First, generally speaking, sixth grade is too young for membership without special parental consent, unless the member has been held back. Compulsory education starts in kindergarden at age 5, and should be counted grade 0, then increment the grade by one for each passing year. Being in sixth grade means you have been in school for 7 years, and 5+7 is 12.
Our terms of service require members to be at least 13 years old to join. The reason this is done is to comply with the Children's Online Privacy Protection Act, which forbids websites from collecting any information from people any younger without written parental consent. Now it is possible that C.O.P.P.A. violates the first amendment of the U.S. constitution, but I do not think the Stack Exchange network is willing to risk putting itself into a position where it has to contest that point in a court of law. We may need to suspend this person for a year, if not only for legal reasons. Since tchrist saw that post and it is his job as a moderator to act as a liaison for corporate, he should probably consult upper management to verify whether or not this member has the requisite parental consent to even be among us.
Second of all, wanting to educate schoolchildren is a noble goal, but it is not precisely our goal, and we should not lower our standards to accomodate people outside of our intended user-base, 'lest we want to risk losing our focus. Part of the reason we have this rule is to keep our list of incoming questions relatively clear of frivolous content which is of no interest to our expert linguists, etymologists and English language enthusiasts. I see no more reason to favor sixth graders than we do E.S.L. learners, and as a matter of fact, there is even less reason to do so since somebody in grade school should have a tax-funded schoolteacher aiding them with their education, which is a luxury that some impoverished E.S.L. learners may not have. Also may be possible that this person should probably be redirected to E.L.L., keeping in mind that the reason it had its name changed from E.S.L. was to be at least somewhat inclusive of native speakers, based on what I read in the Area 51 proposal.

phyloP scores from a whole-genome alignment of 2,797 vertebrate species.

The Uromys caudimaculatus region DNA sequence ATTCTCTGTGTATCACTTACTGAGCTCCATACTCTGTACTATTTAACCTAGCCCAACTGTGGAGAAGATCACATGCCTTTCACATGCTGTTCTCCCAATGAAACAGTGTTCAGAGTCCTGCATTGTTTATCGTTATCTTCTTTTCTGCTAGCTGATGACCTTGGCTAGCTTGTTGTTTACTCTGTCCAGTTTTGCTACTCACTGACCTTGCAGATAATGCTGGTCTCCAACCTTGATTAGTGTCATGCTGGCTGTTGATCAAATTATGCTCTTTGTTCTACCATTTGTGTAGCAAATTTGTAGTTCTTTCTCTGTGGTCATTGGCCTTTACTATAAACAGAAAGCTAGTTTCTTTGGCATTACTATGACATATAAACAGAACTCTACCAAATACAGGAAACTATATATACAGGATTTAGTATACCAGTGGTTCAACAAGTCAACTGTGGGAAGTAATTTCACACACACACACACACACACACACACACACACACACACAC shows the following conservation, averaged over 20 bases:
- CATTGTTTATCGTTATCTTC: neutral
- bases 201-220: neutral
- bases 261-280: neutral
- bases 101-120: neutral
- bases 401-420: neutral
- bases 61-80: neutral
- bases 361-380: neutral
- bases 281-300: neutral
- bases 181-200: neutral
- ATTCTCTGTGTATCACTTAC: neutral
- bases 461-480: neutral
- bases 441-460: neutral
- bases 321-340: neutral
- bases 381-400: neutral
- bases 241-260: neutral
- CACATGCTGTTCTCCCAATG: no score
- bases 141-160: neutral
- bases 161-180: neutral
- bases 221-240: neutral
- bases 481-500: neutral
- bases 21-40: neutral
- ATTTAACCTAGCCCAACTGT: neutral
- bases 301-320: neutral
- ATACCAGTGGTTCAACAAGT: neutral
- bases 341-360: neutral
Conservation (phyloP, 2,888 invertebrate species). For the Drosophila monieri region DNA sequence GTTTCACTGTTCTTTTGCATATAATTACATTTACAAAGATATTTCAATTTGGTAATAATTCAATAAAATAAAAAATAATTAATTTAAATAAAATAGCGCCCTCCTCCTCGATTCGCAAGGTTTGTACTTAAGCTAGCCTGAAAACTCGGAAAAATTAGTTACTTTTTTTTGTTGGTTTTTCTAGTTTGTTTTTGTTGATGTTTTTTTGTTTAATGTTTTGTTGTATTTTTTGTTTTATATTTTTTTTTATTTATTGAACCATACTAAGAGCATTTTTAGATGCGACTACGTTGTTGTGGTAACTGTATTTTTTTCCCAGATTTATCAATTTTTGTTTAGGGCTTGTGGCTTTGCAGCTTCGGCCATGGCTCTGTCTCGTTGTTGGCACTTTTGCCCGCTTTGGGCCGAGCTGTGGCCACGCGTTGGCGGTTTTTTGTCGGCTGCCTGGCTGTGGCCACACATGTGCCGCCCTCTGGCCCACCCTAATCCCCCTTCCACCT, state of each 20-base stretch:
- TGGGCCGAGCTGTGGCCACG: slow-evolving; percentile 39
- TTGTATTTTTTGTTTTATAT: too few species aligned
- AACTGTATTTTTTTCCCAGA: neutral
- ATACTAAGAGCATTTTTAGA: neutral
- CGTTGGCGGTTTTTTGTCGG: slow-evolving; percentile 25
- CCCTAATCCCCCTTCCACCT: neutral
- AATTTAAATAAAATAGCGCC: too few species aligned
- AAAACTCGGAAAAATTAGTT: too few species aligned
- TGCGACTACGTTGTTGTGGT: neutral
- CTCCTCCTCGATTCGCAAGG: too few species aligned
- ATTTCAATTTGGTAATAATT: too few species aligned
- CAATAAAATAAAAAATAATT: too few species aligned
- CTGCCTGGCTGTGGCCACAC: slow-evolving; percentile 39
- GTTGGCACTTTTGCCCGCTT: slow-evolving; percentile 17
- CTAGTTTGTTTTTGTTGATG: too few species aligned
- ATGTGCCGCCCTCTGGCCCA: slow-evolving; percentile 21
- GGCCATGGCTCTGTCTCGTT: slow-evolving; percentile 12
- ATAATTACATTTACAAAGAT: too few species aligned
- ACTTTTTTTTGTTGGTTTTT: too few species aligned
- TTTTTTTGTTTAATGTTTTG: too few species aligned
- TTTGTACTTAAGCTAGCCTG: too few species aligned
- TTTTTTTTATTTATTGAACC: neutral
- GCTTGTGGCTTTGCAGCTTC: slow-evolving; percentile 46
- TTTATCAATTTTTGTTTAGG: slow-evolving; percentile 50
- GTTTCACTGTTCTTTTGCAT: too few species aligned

Thirdly, lowering our standards for children may be underestimating their abilities. Young people start learning how to use computers as young as age 3 these days, and by the time you're 12 you should be expected to have some amount of proficiency in using them. Young people often have better grasp of basic computer knowledge than adults. I believe it is reasonable to expect that twelve year olds surfing the web and asking a question like that should be able to devise search terms to the effect of list of words plural words that end in i and find the wiktionary page just as well as anybody else. Now normally, I wouldn't consider wiktionary Gen. Ref., but Wikipedians are very good at making lists, and I have no reason to believe we can do any better than they do. Even if we can, perhaps that effort would probably be better spent improving the Wiktionary list, especially since this question is too broad for the S.E. format anyway and it may be seen by more people.
Fourthly, part of the goal of our research standard is to prevent impractically redundant questions from being asked. Maybe somebody should link this child to the Wiktionary list in a comment, but unless we can do better then we're just making the internet harder to navigate by needlessly competing with it.
Finally, identifying people by age is very difficult, especially since the S.E. corporation is prohibited from doing so without user consent by the terms of the privacy agreement. What's to stop me from claiming I'm in third grade, and not researching any of my questions if the sixth grader can get away with it?
Anyway, don't get me wrong. If a precocious young child who has the requisite permissions wants to be a member of our website, I think that would be great, but only if he or she plays by the same rules as the rest of us, and we should use comments to guide such users into improving their questions in the same manner as we would any other user, so that they may learn to ask questions properly.
To quote Jay Hanlon in War of the Closes:
The goal was always for some closures to drive an edit, improve, re-open cycle. The user gets helped, gets better at asking, and the community gets useful content.